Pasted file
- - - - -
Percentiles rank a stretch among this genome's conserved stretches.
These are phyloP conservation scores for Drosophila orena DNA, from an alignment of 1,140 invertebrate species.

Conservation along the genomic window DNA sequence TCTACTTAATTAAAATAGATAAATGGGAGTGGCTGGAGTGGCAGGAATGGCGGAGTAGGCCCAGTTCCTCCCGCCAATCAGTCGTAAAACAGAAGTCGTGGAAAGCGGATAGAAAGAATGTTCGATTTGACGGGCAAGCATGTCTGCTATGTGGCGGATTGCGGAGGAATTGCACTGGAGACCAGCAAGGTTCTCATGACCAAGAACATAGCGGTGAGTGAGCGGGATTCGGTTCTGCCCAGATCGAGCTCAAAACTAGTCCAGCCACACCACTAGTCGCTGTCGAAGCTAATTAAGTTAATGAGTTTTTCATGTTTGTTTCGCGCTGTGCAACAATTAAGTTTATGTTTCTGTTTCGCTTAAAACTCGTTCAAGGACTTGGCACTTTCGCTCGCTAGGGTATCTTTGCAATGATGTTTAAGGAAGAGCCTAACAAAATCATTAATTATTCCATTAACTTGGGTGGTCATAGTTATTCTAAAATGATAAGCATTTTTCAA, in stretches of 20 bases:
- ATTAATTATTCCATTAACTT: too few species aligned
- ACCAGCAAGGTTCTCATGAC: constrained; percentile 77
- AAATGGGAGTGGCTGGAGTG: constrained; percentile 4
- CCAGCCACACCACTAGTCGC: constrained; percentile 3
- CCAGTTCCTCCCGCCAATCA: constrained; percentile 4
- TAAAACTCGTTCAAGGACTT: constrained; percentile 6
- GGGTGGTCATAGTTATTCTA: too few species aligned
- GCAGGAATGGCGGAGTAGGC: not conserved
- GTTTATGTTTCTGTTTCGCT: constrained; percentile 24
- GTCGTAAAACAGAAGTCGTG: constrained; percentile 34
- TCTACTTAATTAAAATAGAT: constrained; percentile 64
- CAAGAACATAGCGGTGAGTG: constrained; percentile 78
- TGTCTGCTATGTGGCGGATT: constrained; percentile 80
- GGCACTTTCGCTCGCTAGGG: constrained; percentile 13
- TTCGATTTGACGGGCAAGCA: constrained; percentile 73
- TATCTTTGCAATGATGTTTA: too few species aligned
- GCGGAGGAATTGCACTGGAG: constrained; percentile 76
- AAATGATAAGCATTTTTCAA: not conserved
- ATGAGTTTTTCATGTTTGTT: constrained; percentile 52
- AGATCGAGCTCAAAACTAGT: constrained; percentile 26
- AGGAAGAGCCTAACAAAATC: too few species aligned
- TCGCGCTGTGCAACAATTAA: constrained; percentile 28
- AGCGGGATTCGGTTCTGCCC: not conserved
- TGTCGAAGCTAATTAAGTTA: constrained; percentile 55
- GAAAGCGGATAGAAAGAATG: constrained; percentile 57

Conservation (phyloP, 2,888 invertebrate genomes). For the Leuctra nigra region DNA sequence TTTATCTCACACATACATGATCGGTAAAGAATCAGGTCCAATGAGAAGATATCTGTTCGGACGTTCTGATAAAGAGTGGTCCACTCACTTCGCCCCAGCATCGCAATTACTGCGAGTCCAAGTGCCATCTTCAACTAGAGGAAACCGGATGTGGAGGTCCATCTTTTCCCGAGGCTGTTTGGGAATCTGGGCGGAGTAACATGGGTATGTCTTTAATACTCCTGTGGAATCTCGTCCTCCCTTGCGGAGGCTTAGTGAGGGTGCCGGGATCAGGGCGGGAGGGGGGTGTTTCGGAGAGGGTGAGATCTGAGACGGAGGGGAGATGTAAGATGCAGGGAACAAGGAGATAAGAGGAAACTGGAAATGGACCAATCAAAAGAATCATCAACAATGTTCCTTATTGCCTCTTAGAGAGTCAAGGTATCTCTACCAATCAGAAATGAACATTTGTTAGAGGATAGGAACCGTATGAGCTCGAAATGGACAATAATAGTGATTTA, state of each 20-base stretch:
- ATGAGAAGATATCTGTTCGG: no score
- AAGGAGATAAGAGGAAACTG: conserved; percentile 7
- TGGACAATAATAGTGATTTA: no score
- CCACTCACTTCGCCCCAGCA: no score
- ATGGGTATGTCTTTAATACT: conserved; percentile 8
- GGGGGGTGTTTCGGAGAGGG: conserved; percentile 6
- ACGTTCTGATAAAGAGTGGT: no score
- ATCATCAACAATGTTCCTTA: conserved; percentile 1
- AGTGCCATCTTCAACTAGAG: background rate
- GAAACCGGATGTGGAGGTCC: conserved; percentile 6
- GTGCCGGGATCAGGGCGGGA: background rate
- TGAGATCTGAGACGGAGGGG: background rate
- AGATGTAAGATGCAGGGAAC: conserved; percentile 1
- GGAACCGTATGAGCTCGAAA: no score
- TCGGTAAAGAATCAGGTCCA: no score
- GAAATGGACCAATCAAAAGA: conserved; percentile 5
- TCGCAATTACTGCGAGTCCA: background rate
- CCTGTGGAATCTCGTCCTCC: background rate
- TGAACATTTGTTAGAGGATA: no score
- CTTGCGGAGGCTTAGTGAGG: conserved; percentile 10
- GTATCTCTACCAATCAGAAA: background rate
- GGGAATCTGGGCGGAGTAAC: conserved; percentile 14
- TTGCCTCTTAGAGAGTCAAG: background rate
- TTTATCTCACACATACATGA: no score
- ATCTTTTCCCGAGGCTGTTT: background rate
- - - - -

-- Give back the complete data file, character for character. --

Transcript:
Percentiles rank a stretch among this genome's conserved stretches.
These are phyloP conservation scores for Drosophila orena DNA, from an alignment of 1,140 invertebrate species.

Conservation along the genomic window DNA sequence TCTACTTAATTAAAATAGATAAATGGGAGTGGCTGGAGTGGCAGGAATGGCGGAGTAGGCCCAGTTCCTCCCGCCAATCAGTCGTAAAACAGAAGTCGTGGAAAGCGGATAGAAAGAATGTTCGATTTGACGGGCAAGCATGTCTGCTATGTGGCGGATTGCGGAGGAATTGCACTGGAGACCAGCAAGGTTCTCATGACCAAGAACATAGCGGTGAGTGAGCGGGATTCGGTTCTGCCCAGATCGAGCTCAAAACTAGTCCAGCCACACCACTAGTCGCTGTCGAAGCTAATTAAGTTAATGAGTTTTTCATGTTTGTTTCGCGCTGTGCAACAATTAAGTTTATGTTTCTGTTTCGCTTAAAACTCGTTCAAGGACTTGGCACTTTCGCTCGCTAGGGTATCTTTGCAATGATGTTTAAGGAAGAGCCTAACAAAATCATTAATTATTCCATTAACTTGGGTGGTCATAGTTATTCTAAAATGATAAGCATTTTTCAA, in stretches of 20 bases:
- ATTAATTATTCCATTAACTT: too few species aligned
- ACCAGCAAGGTTCTCATGAC: constrained; percentile 77
- AAATGGGAGTGGCTGGAGTG: constrained; percentile 4
- CCAGCCACACCACTAGTCGC: constrained; percentile 3
- CCAGTTCCTCCCGCCAATCA: constrained; percentile 4
- TAAAACTCGTTCAAGGACTT: constrained; percentile 6
- GGGTGGTCATAGTTATTCTA: too few species aligned
- GCAGGAATGGCGGAGTAGGC: not conserved
- GTTTATGTTTCTGTTTCGCT: constrained; percentile 24
- GTCGTAAAACAGAAGTCGTG: constrained; percentile 34
- TCTACTTAATTAAAATAGAT: constrained; percentile 64
- CAAGAACATAGCGGTGAGTG: constrained; percentile 78
- TGTCTGCTATGTGGCGGATT: constrained; percentile 80
- GGCACTTTCGCTCGCTAGGG: constrained; percentile 13
- TTCGATTTGACGGGCAAGCA: constrained; percentile 73
- TATCTTTGCAATGATGTTTA: too few species aligned
- GCGGAGGAATTGCACTGGAG: constrained; percentile 76
- AAATGATAAGCATTTTTCAA: not conserved
- ATGAGTTTTTCATGTTTGTT: constrained; percentile 52
- AGATCGAGCTCAAAACTAGT: constrained; percentile 26
- AGGAAGAGCCTAACAAAATC: too few species aligned
- TCGCGCTGTGCAACAATTAA: constrained; percentile 28
- AGCGGGATTCGGTTCTGCCC: not conserved
- TGTCGAAGCTAATTAAGTTA: constrained; percentile 55
- GAAAGCGGATAGAAAGAATG: constrained; percentile 57

Conservation (phyloP, 2,888 invertebrate genomes). For the Leuctra nigra region DNA sequence TTTATCTCACACATACATGATCGGTAAAGAATCAGGTCCAATGAGAAGATATCTGTTCGGACGTTCTGATAAAGAGTGGTCCACTCACTTCGCCCCAGCATCGCAATTACTGCGAGTCCAAGTGCCATCTTCAACTAGAGGAAACCGGATGTGGAGGTCCATCTTTTCCCGAGGCTGTTTGGGAATCTGGGCGGAGTAACATGGGTATGTCTTTAATACTCCTGTGGAATCTCGTCCTCCCTTGCGGAGGCTTAGTGAGGGTGCCGGGATCAGGGCGGGAGGGGGGTGTTTCGGAGAGGGTGAGATCTGAGACGGAGGGGAGATGTAAGATGCAGGGAACAAGGAGATAAGAGGAAACTGGAAATGGACCAATCAAAAGAATCATCAACAATGTTCCTTATTGCCTCTTAGAGAGTCAAGGTATCTCTACCAATCAGAAATGAACATTTGTTAGAGGATAGGAACCGTATGAGCTCGAAATGGACAATAATAGTGATTTA, state of each 20-base stretch:
- ATGAGAAGATATCTGTTCGG: no score
- AAGGAGATAAGAGGAAACTG: conserved; percentile 7
- TGGACAATAATAGTGATTTA: no score
- CCACTCACTTCGCCCCAGCA: no score
- ATGGGTATGTCTTTAATACT: conserved; percentile 8
- GGGGGGTGTTTCGGAGAGGG: conserved; percentile 6
- ACGTTCTGATAAAGAGTGGT: no score
- ATCATCAACAATGTTCCTTA: conserved; percentile 1
- AGTGCCATCTTCAACTAGAG: background rate
- GAAACCGGATGTGGAGGTCC: conserved; percentile 6
- GTGCCGGGATCAGGGCGGGA: background rate
- TGAGATCTGAGACGGAGGGG: background rate
- AGATGTAAGATGCAGGGAAC: conserved; percentile 1
- GGAACCGTATGAGCTCGAAA: no score
- TCGGTAAAGAATCAGGTCCA: no score
- GAAATGGACCAATCAAAAGA: conserved; percentile 5
- TCGCAATTACTGCGAGTCCA: background rate
- CCTGTGGAATCTCGTCCTCC: background rate
- TGAACATTTGTTAGAGGATA: no score
- CTTGCGGAGGCTTAGTGAGG: conserved; percentile 10
- GTATCTCTACCAATCAGAAA: background rate
- GGGAATCTGGGCGGAGTAAC: conserved; percentile 14
- TTGCCTCTTAGAGAGTCAAG: background rate
- TTTATCTCACACATACATGA: no score
- ATCTTTTCCCGAGGCTGTTT: background rate